The last couple of months have been very busy ones for email marketers. Within the space of a few weeks, we’ve had Black Friday, Cyber Monday, Christmas and the New Year sales. Emails about all of which generally achieve very high open rates, but after this busy period, marketers can often experience a slump. January and February can often see customers lacking in both money and motivation, so marketers have to work extra hard to encourage them to click through emails and make purchases. So, will your email marketing survive the winter? Here are some tips to help ensure it does:
Let Your New Customers Know What You’re About
The Christmas and New Year period is one of the times where you’re most likely to attract new customers. People hunting for unique Christmas gifts may decide to shop with you for the first time, and gift vouchers may have been given as Christmas presents to people who’ve never shopped with you before. Because of this, you should use emails at this time of year as an opportunity to introduce your company to these new customers. Send out an email letting them about about your what your business does, or showing off some of your best selling products, and it may encourage these new customers to make another purchase with you.
Liz Earle sent this email showing their customers how their best selling product should be used; something which is likely to be useful to a new customer:
L’Occitane used their winter email to let their customers know about the charity work they’d done in the past year; something which new customers may not have known about:
Show Off Your New Ranges
After the New Year sales, retail business generally have a lot of new stock coming in. Once the excitement of the sales has died down, showing off your new ranges in your marketing emails can be a great way to keep your subscribers engaged with what you do. Also, showing your customers that you regularly have new stock coming in will increase the chances that they’ll visit your website on a regular basis.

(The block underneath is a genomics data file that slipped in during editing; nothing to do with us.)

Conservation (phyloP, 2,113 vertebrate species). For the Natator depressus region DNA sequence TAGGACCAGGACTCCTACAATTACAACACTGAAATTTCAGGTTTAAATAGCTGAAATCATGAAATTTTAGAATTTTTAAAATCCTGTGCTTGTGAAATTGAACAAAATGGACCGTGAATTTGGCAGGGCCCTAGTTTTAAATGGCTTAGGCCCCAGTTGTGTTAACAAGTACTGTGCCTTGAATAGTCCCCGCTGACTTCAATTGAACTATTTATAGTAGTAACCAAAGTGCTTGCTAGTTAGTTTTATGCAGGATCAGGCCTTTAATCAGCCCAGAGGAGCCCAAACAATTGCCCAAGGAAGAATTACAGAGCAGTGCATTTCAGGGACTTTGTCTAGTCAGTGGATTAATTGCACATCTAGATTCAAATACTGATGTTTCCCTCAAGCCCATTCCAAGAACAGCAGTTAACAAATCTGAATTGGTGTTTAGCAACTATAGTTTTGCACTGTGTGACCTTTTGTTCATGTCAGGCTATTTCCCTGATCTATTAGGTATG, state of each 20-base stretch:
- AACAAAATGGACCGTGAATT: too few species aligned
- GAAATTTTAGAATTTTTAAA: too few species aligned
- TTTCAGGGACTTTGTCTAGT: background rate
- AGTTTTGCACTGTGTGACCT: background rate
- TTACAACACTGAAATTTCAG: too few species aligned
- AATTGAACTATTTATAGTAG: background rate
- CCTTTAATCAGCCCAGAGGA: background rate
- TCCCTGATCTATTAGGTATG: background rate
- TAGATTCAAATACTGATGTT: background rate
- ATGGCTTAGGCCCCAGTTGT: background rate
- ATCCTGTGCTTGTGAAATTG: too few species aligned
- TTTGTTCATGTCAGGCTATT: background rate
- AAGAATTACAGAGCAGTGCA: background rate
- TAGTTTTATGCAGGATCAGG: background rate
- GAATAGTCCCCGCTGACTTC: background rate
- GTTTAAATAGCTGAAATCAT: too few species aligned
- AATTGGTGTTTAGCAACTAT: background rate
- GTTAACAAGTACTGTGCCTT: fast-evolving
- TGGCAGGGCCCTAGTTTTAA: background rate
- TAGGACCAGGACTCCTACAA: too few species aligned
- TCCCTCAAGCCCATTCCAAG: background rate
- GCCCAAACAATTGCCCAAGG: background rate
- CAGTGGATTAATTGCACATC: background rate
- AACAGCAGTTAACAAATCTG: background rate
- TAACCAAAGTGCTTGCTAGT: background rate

Weird Fish used a marketing email to showcase their new range of T-shirts:
Dorothy Perkins also showcased their new range in a marketing email. They also offered their subscribers 20% off their new products; a great way to encourage people to make purchases even after the sale is over:
Solve Your Customers’ Problems
January and February can be difficult months for some people. With the festive period behind us, the cold weather and short, dark days can leave a lot of people feeling down and lacking in motivation. During this time, you can use your marketing emails to try and solve some of the problems that your customers may be having.
Shoetique used a marketing email to show off their range of winter boots ahead of a cold snap:
Hobbycraft reference the fact that some people find January a difficult month in the subject line of this email. They went on to show their customers how they can make their own cushions; an ideal hobby for the cold winter months:
January and February can be a difficult time for email marketers, but it also gives you the opportunity to be more creative with your campaigns. As long as you stay motivated and closely monitor what works and what doesn’t, your email marketing can easily survive the winter slump.